Top seed Stanford begins title defense against Montana State

STANFORD, Calif. (AP) — When the bracket came out, Montana State coach Tricia Binford told her players they were absolutely considered underdogs and she felt like one, too.

On the opposite bench Friday night for the 16th-seeded Bobcats will be defending national champion Stanford and Hall of Famer Tara VanDerveer, the winningest women’s basketball coach of all time.

While Stanford looks to begin defense of its title, Montana State junior forward Kola Bad Bear will make a name for herself as a star Native American player on college basketball’s big stage taking great pride in representing the Crow Tribe.

“I told the kids in film, ‘You’re the underdog and I’m also the underdog. We’re all the underdog here,’” Binford said Thursday, adding of VanDerveer. “But what a great opportunity. So much respect for who she is, what she’s done as a mentor and the talented team she’s coached.”

Montana State’s goal now is to give Stanford a great game.

The Cardinal are back in familiar territory on campus this March, hosting at Maples Pavilion. Stanford (28-3) has momentum after a 16-0 run through the Pac-12 regular-season and conference tournament to face the Bobcats program (22-12) making its third NCAA Tournament appearance.

“Nothing succeeds like success,” VanDerveer said. “When you’ve been successful you can lean on that success.”

In the first game Friday on The Farm, No. 8 Kansas is back in the bracket for the first time since 2013 and will take on ninth-seeded Georgia Tech. It’s the first matchup between the schools after both earned at-large berths.

Montana State beat Northern Arizona 75-64 for the Big Sky Tournament title, the program’s fourth in seven years under Binford.

The Bobcats are led by Darian White’s 15.9 points and she has scored in double figures 30 times.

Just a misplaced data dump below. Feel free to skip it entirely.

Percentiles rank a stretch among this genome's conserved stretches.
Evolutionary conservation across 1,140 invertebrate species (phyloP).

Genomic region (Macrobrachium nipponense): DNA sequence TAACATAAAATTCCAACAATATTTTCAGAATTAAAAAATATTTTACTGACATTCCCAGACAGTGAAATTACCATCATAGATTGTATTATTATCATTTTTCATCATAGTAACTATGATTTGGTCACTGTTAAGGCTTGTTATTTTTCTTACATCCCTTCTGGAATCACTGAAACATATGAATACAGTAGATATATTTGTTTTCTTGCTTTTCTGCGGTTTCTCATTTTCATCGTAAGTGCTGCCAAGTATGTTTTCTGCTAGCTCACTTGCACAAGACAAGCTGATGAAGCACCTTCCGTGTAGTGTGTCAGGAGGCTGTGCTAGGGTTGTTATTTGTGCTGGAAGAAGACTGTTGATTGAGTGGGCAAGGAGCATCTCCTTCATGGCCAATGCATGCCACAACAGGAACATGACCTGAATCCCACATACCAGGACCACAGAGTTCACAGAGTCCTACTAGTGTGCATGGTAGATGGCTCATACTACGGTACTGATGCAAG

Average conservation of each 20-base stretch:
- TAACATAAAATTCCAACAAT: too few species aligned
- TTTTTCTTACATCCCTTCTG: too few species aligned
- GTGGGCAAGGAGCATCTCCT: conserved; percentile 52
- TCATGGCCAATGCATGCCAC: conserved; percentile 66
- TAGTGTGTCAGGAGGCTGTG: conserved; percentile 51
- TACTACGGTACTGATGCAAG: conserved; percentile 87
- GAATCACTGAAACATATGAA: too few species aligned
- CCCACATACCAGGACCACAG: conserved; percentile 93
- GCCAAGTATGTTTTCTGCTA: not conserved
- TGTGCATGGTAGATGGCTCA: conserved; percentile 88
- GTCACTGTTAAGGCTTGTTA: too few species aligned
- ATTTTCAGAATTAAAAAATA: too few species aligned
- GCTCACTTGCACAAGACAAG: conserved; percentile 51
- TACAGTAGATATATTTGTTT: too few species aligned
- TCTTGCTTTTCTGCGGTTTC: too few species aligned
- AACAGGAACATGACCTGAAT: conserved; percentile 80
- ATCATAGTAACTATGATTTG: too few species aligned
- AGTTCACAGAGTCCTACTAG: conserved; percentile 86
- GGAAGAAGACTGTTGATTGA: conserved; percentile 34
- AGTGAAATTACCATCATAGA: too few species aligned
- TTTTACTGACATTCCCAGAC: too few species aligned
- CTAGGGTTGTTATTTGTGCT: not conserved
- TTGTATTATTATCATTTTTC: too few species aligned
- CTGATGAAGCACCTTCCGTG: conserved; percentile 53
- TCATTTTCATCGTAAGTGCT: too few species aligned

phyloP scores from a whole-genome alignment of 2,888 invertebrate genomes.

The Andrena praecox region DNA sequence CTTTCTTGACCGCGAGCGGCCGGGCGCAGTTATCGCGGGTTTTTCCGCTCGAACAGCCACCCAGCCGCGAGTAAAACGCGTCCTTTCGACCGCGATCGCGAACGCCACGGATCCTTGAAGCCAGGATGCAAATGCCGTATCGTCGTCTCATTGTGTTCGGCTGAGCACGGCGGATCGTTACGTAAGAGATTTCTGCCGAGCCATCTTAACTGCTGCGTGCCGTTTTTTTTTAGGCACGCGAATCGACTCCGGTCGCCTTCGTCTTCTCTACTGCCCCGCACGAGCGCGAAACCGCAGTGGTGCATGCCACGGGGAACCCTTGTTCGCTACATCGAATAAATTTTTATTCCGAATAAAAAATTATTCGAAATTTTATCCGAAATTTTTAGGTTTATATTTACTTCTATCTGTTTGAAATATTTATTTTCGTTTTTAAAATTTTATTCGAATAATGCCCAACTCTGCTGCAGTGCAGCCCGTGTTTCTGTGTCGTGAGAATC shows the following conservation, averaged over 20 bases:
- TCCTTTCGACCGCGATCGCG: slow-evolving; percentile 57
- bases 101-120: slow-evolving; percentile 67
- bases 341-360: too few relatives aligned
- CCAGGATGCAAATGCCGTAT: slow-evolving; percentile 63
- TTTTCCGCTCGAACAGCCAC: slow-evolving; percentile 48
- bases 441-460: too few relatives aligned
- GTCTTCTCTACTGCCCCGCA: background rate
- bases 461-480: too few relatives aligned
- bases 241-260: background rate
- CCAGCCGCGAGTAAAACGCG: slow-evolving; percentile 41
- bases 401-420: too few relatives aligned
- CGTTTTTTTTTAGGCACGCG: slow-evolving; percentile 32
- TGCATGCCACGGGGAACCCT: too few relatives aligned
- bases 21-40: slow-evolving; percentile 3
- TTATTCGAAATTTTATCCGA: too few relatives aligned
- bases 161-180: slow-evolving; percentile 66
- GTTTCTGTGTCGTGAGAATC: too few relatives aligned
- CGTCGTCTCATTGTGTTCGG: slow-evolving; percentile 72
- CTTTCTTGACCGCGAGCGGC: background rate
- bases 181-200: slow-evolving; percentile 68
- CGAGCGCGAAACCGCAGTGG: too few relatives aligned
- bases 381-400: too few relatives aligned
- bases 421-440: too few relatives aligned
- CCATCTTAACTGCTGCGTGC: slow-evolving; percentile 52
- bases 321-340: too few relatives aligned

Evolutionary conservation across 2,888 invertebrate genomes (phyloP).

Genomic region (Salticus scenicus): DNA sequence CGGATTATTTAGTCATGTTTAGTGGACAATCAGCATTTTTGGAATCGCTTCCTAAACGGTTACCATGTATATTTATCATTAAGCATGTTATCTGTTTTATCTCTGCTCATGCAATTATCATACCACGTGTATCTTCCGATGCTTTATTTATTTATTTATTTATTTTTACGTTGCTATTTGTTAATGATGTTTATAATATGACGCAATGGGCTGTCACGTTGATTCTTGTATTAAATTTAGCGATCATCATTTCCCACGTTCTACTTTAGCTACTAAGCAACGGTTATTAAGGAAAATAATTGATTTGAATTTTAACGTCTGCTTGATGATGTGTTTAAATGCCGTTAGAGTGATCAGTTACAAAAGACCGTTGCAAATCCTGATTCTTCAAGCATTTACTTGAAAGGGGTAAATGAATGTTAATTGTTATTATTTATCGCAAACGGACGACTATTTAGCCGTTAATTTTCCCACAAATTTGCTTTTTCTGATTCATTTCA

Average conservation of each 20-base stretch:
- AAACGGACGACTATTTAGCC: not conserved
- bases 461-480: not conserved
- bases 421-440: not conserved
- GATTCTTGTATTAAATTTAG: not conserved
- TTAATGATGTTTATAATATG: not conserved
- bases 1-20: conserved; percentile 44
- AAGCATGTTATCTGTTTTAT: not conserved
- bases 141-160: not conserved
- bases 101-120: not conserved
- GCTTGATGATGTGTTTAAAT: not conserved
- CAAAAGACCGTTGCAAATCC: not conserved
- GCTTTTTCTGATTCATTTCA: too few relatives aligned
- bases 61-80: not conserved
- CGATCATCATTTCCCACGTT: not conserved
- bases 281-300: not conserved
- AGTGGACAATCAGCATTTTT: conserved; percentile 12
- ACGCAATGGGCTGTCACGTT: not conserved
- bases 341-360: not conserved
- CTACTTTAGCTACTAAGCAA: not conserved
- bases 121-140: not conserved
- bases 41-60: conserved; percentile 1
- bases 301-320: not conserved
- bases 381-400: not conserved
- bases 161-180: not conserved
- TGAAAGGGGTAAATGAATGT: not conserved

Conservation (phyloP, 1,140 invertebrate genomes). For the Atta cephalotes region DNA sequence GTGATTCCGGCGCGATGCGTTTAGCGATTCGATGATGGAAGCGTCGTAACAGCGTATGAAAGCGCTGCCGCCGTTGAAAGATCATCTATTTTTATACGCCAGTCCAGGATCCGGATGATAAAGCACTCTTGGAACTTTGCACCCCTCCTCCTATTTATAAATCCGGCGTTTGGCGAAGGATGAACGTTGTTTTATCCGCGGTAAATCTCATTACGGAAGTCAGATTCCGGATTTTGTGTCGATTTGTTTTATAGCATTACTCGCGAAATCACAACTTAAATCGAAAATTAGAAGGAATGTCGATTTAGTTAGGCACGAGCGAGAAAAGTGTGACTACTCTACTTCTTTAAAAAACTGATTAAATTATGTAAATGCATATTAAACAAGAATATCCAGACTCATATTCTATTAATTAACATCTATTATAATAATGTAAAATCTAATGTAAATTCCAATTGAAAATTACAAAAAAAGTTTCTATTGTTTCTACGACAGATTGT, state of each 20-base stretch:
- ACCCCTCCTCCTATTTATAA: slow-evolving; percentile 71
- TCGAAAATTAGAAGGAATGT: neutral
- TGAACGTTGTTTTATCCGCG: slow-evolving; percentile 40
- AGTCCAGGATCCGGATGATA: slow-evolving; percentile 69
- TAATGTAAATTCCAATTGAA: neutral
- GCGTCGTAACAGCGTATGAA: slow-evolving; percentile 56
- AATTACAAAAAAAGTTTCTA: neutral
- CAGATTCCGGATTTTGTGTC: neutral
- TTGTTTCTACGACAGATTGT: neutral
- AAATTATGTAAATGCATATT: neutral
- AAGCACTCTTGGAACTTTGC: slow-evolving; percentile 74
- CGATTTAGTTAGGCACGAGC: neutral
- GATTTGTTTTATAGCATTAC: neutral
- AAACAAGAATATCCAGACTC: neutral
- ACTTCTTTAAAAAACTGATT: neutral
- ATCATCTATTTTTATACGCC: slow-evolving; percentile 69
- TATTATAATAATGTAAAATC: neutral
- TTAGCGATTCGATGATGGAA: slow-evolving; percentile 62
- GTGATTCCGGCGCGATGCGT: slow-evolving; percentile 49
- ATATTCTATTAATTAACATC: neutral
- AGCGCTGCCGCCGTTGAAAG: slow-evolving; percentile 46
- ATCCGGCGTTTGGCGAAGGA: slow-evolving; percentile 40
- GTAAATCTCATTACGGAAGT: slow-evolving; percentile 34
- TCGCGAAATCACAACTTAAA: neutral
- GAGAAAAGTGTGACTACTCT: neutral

Stanford realizes it must keep doing all the little things, learning from last year’s run to the first title since 1992 for the program.

“I think it’s really important, just kind of having that in the back of our minds, what we’re capable of doing and what we know we can do,” Francesca Belibi said. “So it’s a new step and something we have to prepare for differently and continue to prepare for, so it’s nice to be able to carry that momentum.”

GEORGIA TECH vs. KANSAS

A 57-44 win against Connecticut in December did so much for Georgia Tech.

“It was a huge confidence booster, especially, back in December,” said Lotta-Maj Lahtinen, one of four Yellow Jackets averaging double figures, at 11 points per game. “I think that’s what kind of helped us kick off with the season.”

Last March, Georgia Tech (21-10) reached the Sweet 16 for the second time in program history and hopes to make another special run. The school reached six straight NCAA Tournaments from 2007-2012.

The Jayhawks’ international roster features women from the Republic of North Macedonia, Croatia, Greece, Sweden, Denmark and Canada. Taiyanna Jackson, a 6-foot-6 junior center, has a single-season school record of 90 blocked shots entering tournament play.

Kansas (20-9) faced a daunting final few weeks leading into the tournament: taking on Iowa State, Baylor, Texas then Oklahoma twice.

Talk about great preparation for March Madness.

“We had probably the most difficult schedule down the stretch in the country,” Big 12 Coach of the Year Brandon Schneider said.

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More AP coverage of March Madness: https://apnews.com/hub/march-madness and https://apnews.com/hub/womens-college-basketball and https://twitter.com/AP_Top25

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